Time from hospital admission to onset of septic shock is associated with higher in-hospital mortality

Link to article at PubMed

Shock. 2022 Aug 9. doi: 10.1097/SHK.0000000000001973. Online ahead of print.


OBJECTIVE: Several studies have shown septic shock developing later during the hospital stay is associated with higher mortality. However, the precise point at which time from hospital admission to the onset of septic shock (admission-shock-onset-time) becomes an independent prognostic marker of mortality remains unknown. This study evaluated the association between admission-shock-onset-time and in-hospital mortality among patients with septic shock and the optimal cut-off period to categorize early and late-onset septic shock.

METHOD: We conducted a single-center retrospective, observational cohort study at a quaternary academic hospital comprising adult patients with septic shock admitted to a medical intensive care unit (ICU) from 01/2011 to 12/2020. A multivariable additive logistic regression model was developed to assess if log-transformed admission-shock-onset-time was associated with in-hospital mortality. The thin plate spline function was used to describe the nonlinear relationship between the log-transformed admission-shock-onset-time and in-hospital mortality. The primary outcome was in-hospital mortality, and the secondary outcome was ICU mortality.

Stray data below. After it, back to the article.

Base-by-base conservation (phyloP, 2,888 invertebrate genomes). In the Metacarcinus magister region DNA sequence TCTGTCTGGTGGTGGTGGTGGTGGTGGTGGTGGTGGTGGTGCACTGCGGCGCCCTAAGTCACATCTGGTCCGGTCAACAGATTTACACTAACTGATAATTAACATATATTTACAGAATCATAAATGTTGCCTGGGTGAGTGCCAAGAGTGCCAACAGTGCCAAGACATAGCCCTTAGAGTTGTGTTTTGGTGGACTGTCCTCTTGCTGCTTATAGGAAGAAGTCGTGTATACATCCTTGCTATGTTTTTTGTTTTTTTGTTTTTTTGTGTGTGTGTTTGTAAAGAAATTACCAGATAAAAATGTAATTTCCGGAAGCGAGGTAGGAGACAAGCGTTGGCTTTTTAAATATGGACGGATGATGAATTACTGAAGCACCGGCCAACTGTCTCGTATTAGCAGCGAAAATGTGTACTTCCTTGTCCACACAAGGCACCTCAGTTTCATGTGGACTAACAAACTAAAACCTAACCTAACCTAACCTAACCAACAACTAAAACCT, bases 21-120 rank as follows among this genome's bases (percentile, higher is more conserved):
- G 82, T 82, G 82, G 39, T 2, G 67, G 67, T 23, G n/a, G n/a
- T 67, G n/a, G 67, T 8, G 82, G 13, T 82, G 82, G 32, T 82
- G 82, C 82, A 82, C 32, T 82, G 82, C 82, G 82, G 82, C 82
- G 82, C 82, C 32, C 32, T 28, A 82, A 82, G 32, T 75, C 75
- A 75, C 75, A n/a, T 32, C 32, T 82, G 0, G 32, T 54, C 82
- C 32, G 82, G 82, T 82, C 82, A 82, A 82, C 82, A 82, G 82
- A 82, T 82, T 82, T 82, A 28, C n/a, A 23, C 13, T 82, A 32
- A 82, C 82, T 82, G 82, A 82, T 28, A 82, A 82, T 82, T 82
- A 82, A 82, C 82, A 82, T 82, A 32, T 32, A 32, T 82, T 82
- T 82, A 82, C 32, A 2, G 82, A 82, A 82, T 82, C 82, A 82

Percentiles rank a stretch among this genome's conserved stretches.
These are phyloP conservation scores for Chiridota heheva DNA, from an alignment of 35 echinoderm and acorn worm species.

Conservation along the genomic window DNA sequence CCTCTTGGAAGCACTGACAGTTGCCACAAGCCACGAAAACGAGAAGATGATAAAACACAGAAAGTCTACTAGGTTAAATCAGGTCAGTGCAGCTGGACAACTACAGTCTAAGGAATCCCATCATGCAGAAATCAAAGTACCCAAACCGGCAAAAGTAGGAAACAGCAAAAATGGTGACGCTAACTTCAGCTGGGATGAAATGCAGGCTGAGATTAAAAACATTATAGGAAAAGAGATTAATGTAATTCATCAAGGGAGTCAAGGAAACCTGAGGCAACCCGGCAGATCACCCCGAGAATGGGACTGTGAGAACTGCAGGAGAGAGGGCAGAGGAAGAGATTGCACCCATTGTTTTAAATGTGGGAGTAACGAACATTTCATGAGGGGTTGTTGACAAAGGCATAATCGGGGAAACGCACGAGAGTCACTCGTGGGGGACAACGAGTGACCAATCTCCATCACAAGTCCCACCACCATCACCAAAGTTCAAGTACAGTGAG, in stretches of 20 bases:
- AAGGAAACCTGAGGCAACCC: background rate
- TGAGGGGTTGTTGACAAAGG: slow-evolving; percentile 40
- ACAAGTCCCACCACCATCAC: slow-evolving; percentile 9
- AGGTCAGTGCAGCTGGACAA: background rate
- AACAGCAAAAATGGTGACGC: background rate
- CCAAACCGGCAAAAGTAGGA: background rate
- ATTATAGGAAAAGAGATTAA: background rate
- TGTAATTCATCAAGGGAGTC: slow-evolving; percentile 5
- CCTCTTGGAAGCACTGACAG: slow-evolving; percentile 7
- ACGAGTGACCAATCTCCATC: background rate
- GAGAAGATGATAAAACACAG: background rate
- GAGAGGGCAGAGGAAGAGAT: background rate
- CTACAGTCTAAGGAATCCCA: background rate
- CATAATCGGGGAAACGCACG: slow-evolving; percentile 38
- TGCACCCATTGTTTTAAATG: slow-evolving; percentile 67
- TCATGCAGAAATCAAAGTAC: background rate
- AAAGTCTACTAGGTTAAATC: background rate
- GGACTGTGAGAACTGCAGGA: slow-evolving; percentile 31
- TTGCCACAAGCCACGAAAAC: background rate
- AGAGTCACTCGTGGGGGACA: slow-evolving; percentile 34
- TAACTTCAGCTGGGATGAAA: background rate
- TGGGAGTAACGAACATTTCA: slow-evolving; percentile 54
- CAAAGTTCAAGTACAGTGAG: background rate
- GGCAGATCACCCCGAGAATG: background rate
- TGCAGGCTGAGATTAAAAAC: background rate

RESULTS: 2,520 patients met the inclusion criteria with an overall in-hospital mortality of 37.3%. The log-transformed admission-shock-onset-time was associated with higher in-hospital and ICU mortality even after adjusting for clinical variables. The odds ratio (OR) for in-hospital mortality continued to increase throughout the observation period. The adjusted OR exceeded 2 in-between 20.1 hours and 54.6 hours, and it surpassed 3 in-between 54.6 hours and 148.4 hours of the time from the hospital admission to shock onset.

CONCLUSION: In-hospital mortality continued to rise as admission-shock-onset-time increased in patients with septic shock. No clear dichotomization between early and late septic shock could be ascertained, and this categorization may limit our understanding of the temporal relationship of shock onset to mortality.

PMID:35959788 | DOI:10.1097/SHK.0000000000001973

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